Publication Type:Book Chapter
Source:Targeted Geoscience Initiative 4: sediment-hosted Zn-Pb deposits: processes and implications for exploration, Geological Survey of Canada, Volume Open File 7838, p.75-95. (2015)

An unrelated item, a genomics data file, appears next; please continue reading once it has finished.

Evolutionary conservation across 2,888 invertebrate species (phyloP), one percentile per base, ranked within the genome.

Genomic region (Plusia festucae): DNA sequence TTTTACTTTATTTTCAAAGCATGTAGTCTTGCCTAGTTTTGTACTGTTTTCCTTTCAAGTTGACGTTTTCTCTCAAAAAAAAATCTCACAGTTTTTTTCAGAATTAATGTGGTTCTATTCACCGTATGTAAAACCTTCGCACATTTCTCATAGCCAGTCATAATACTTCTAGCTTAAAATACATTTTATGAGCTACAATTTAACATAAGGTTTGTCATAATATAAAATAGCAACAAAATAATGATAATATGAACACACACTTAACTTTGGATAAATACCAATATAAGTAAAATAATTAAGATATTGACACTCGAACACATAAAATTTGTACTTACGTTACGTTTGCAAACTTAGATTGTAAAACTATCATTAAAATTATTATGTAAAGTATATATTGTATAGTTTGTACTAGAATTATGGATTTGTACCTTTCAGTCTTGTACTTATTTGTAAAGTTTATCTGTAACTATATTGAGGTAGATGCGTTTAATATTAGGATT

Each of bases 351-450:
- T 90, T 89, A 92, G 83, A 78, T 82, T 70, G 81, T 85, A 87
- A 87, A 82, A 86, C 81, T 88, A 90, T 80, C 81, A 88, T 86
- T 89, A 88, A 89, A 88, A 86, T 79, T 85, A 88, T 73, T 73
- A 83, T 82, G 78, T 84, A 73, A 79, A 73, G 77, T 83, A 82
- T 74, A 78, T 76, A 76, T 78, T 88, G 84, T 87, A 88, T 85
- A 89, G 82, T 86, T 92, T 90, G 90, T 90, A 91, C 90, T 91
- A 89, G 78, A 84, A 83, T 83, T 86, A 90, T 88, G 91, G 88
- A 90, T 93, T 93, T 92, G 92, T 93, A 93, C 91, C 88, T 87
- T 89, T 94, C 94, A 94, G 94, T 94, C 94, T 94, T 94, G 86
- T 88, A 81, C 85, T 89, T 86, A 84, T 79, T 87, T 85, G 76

Deep-water turbiditic limestone of the Cambrian Hess River Formation in the Misty Creek Embayment (Mackenzie Mountains, Northwest Territories), a poorly known and economically underexplored part of the sedimentary exhalative/ clastic-dominant (SEDEX/CD)-hosting Selwyn Basin, contains a >20 m-thick black shale interval with elevated base metal and barium content and geochemical evidence of hydrothermal venting. Carbon isotope stratigraphy of the formation in its type area shows that its deposition in the Cambrian spanned from at latest early Stage 5 to mid-Paibian, and that its upper, conformable contact with the Rabbitkettle Formation, as originally defined lithostratigraphically, is coincident with the Sauk II-III boundary in the chemostratigraphic reference curve. The black shale addressed by this study was deposited in latest Stage 5, and a further ~50 m may exist under scree above the studied interval, probably extending into the early Drumian. This depositional age may be identical to that of host strata of mineralisation in the Anvil District, Yukon, but the depositional age of host rocks and mineralisation in the latter are not well constrained. The newly established depositional age of the Hess River Formation in the Misty Creek Embayment identifies significant dating and correlation problems in the broader Selwyn Basin. Biostratigraphic data from base of the overlying Rabbitkettle<br/>Formation in its type area indicate a Drumian depositional age, yet the top of the Hess River Formation in its type area is Paibian (i.e. 9 m.y. of overlap with depositional span of Hess River Formation in its type area). This conflict highlights the difficulty of mapping, picking contacts in, and correlating monotonous deepwater successions with little biostratigraphically useful content, subtle differences among formations, and diachronous changes in sedimentation regimes in a basin that was tectonically active. Although it is not field-friendly, carbon isotope stratigraphy may be the only viable tool that can be applied to deciphering the Selwyn Basin’s tectonic, stratigraphic, and metallogenic history.